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Jogger who was raped feels ‘empowered’ by show of support

The woman whose rape inspired fellow female joggers to organize a predawn run on Sunday to take back the streets of Hendersonville says she felt inspired and empowered by the event.

The woman talked about the early morning sexual assault, which happened when she was jogging near her home around 4 a.m. Tuesday.
“I was the victim,” she said as she approached a reporter covering the 5k run organizers dubbed "We Run This Town." “I love that they got all this together. It’s so empowering. I loved seeing the signs along the way. ‘We run Hendo.’ You want to not be a victim or let ourselves be victimized. It’s just really inspiring.”
Although she said she would continue to run, she’s already lost something that was part of her routine. “I won’t be running at odd hours,” she said.
Her niece, a staff sergeant in the military, flew to Hendersonville from Alaska to support her.
“She ran with me the whole way,” the woman said. “It’s the first time I’ve run since the incident.”
A fit 70-year-old who has been jogging since age 23, she wanted to get a run in early Tuesday before leaving for her part-time job. “I had a busy day.” She was near West Lake Drive and Third Avenue West when she was attacked.
“I thought I heard something behind me,” she said. “He rolled me over and tore off my pants and it was the full rape, sexual assault.”
When she screamed for help, he told her to keep quiet or he would kill her.
“The worst part was feeling violated. I was half naked,” she said. “At the end, it was weird. He said he was sorry. I rolled over and I was going to play dead and when I turned over he was gone.”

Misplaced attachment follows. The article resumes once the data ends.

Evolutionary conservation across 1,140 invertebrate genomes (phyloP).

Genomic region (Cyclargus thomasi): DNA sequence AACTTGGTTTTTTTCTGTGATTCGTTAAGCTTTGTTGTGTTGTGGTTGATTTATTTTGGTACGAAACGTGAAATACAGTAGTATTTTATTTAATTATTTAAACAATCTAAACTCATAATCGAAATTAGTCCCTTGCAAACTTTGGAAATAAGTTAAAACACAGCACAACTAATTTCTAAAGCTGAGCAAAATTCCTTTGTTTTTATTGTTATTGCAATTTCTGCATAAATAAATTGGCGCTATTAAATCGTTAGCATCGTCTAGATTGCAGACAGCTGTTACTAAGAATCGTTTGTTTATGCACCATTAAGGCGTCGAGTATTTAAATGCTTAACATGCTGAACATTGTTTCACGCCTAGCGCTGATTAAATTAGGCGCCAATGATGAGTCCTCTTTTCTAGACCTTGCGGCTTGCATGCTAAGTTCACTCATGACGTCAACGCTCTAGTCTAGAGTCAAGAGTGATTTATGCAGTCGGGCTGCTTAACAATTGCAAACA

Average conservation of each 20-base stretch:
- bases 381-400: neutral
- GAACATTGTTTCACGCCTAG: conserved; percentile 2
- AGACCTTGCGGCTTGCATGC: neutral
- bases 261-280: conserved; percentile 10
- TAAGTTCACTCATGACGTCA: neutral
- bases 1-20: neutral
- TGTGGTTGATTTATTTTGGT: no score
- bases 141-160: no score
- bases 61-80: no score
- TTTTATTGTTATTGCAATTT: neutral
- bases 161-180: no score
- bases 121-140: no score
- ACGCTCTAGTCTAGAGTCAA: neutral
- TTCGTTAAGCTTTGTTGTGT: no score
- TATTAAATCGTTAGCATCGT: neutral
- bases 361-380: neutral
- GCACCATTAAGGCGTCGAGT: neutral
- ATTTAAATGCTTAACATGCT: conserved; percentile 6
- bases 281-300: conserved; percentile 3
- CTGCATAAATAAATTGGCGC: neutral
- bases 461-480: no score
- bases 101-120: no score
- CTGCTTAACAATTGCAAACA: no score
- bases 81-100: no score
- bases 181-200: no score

She flagged down a passing car — she thought it was a newspaper carrier — and got a ride home. She later went to Pardee Hospital, where she was treated in the emergency room. A visible sign of the attack — a cut and swelled-up bruise on the right corner of her mouth — remained five days afterwards.
Police Chief Hubert Blake and Detective Bruce Darrah said Friday that the department has no suspects. The woman’s inability to provide a detailed description of the rapist because of the darkness has stymied the investigation. There's no rape kit.
“They offered that to me but I refused because it was exhausting to be in the hospital and I still had some internal pain,” the woman said.
Local runners Wilma Baldwin, Jennifer Love and Anne Hodge exchanged text messages shortly after hearing about the predawn assault. Their decision to meet for an early morning group run grew into Sunday’s event. The organizers said they were gratified that the jogger who inspired the event was one of the runners.
“I knew it was possible” that she would participate, Hodge said. “Wilma met her yesterday at a class at the Y and she said the event had inspired her to get through the week.”
Tanya Blackford, the executive director of Safelight and an early morning runner, participated in the run. Safelight is a shelter in Hendersonville for victims of domestic violence.
What did she think of the fact that the rape victim was there?
“It’s phenomenal,” she said. “I think that’s the best part of the whole thing. I think one of the things that makes it so hard is we don’t talk about it. We say sexual assault and not rape. People don’t feel supported. That community support makes all the difference.”